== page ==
- The main title of the book should position it clearly without reference to other bibliographic information, and should be as short as feasible
- Chapter titles should likewise, where possible, position themselves clearly
- Chapter synopses or abstracts can be used to enhance the metadata around books
Notwithstanding the above, it is useful to start a conversation with an acquisitions/commissioning editor at an early stage toward the end or shortly after the completion of a PhD. Discussions with supervisors and other colleagues are also very useful at this stage. The next natural step is to submit a book proposal which will be considered by the publisher, often involving a peer review process. Research-level books are often published as part of an established series – an awareness of existing books in such series can be useful when it comes to framing and developing a book proposal.
Following a review process, the publisher’s editorial board would give final approval to proceed, following which a book contract would be issued. Armed with publisher and review feedback, the author can then proceed to produce a full manuscript based on their PhD research. Each book is different, but there are numerous key aspects to consider when preparing a final manuscript for book publication. Above all, never lose sight of the audience!
- A thesis is written for examiners, a book for scholars in general. Anything that is useful only for examiners (e.g. literature review, methodology discussion) should be cut or heavily amended/digested.
- Examiners will work through text regardless of the writing style, book readers will not. Therefore, it is likely that extensive re-writing will be required to retain and engage readers.
- Take a step back. Think about the overall narrative of the book and be prepared to rethink the structure – this can be liberating!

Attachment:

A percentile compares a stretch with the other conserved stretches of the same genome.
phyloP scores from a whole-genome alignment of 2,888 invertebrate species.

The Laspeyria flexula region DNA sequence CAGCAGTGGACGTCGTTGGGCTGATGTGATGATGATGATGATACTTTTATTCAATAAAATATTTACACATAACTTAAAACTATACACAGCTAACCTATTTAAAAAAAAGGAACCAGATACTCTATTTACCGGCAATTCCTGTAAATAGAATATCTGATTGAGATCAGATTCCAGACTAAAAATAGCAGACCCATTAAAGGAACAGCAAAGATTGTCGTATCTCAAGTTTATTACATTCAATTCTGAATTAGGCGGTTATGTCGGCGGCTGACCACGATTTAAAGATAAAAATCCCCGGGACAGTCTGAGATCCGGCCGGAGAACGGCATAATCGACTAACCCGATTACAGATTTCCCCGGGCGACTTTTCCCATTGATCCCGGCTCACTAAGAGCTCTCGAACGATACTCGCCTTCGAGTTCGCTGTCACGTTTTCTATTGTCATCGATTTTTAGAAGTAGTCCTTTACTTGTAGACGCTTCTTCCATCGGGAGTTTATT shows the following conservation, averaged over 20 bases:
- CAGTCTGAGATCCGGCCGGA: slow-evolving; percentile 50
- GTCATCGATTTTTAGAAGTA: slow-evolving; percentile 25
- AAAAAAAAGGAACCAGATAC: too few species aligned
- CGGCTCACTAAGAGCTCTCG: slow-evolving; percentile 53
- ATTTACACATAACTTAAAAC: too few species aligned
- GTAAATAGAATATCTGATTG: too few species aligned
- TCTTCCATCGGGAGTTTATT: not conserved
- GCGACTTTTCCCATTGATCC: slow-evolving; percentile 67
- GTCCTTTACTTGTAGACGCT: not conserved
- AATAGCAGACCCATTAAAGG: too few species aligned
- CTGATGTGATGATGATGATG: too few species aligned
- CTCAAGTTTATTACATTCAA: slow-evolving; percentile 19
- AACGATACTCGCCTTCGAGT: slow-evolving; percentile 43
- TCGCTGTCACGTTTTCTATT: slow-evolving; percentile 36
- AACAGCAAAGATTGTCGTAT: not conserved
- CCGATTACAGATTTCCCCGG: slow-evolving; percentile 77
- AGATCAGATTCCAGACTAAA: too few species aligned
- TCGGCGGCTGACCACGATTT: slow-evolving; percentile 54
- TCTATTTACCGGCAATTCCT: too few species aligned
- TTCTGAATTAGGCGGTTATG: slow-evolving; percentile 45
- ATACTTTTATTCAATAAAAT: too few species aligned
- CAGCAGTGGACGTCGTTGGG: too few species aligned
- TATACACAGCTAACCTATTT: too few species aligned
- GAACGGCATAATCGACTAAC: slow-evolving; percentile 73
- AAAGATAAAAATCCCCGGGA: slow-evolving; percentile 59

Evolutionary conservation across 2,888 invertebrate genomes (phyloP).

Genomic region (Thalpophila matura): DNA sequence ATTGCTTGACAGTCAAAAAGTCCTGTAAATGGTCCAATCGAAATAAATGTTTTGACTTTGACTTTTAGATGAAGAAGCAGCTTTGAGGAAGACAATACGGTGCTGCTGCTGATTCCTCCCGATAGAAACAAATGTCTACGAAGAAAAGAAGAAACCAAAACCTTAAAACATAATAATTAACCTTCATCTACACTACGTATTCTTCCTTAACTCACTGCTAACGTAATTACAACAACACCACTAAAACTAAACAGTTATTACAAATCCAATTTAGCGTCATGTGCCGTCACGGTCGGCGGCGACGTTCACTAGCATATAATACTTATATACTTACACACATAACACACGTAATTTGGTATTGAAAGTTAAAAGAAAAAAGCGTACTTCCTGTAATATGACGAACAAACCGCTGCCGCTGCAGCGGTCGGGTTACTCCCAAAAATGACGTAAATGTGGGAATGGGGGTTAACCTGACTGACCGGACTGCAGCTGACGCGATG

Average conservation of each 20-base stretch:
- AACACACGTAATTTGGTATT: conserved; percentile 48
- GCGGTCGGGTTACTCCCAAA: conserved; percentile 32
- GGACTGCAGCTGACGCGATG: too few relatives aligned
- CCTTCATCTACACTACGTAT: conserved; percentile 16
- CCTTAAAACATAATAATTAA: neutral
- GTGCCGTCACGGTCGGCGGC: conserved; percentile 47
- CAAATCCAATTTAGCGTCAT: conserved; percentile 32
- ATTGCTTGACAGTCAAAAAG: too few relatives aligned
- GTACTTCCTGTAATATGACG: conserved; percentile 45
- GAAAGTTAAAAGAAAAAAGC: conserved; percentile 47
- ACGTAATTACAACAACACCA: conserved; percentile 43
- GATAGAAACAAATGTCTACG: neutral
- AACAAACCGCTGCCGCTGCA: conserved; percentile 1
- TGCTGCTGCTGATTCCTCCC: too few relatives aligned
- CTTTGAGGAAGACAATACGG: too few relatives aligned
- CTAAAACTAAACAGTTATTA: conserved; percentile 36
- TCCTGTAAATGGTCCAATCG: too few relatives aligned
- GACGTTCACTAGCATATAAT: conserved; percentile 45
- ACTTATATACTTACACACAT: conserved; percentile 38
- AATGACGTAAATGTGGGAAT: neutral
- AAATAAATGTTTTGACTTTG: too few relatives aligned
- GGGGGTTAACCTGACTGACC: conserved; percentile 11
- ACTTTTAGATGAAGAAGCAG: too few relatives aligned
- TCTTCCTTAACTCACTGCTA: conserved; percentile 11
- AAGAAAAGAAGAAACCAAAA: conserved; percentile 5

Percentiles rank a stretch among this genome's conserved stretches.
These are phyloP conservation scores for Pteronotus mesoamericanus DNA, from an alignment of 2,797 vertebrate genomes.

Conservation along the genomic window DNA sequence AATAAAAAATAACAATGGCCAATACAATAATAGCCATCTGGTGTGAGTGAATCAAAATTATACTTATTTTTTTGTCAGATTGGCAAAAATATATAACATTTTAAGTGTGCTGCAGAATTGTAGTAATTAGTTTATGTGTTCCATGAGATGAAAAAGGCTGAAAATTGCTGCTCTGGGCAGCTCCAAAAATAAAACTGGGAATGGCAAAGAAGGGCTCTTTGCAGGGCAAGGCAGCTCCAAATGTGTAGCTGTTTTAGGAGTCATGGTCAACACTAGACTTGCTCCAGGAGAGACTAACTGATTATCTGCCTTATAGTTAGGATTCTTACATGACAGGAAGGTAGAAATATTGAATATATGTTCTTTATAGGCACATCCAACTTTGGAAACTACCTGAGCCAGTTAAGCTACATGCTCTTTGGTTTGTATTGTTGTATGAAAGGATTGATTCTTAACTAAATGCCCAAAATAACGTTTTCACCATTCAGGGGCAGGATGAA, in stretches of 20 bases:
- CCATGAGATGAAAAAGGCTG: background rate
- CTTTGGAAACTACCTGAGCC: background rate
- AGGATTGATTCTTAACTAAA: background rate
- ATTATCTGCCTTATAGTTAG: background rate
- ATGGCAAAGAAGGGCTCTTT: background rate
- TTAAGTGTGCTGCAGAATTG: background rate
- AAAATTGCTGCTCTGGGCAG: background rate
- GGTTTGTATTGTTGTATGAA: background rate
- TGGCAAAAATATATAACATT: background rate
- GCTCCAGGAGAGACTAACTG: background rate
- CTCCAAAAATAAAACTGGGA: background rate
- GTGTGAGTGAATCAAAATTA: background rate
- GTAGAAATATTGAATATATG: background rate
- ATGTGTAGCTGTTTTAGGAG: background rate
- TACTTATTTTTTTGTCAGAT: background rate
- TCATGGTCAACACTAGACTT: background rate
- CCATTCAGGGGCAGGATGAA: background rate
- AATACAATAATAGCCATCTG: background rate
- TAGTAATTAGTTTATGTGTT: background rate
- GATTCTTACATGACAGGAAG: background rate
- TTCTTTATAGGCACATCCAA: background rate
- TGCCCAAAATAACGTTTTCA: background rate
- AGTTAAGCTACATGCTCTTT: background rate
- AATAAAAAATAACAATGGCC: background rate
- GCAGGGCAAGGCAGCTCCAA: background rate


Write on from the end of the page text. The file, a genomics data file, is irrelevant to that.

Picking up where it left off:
- Value the reader’s time. Streamline where possible – theses by their nature contain much repetition. Keep in mind the agreed length of the book.
- Contextualize. If research is of a narrow scope, add international or inter-disciplinary context, particularly within the introductory and concluding chapters.
Finally, talking about your research and the process of working it into a book can be an essential ingredient to its success. This can be done with your immediate colleagues, at conferences and with a publisher. It can also be done online – with social media a useful tool to tap into wider networks as well as to test ideas out.
European University Institute (Undated) – From PhD to Book
Germano, W. (2005) – From Dissertation to Book
Thomson, P. (2011) – Can I Get a Book From My Thesis
Thomson, P. (2013) – Turning Your PhD Into a Book
Veletsianos, G. (2016) – Social Media in Academia, Routledge
Terry Clague, Senior Publisher, has worked at Taylor & Francis since 2001 in a number of editorial roles across Routledge humanities and social sciences books, most recently with responsibilities for business, economics, and law titles.
This article originally appeared on the LSE Impact Blog, published under a CC-BY licence.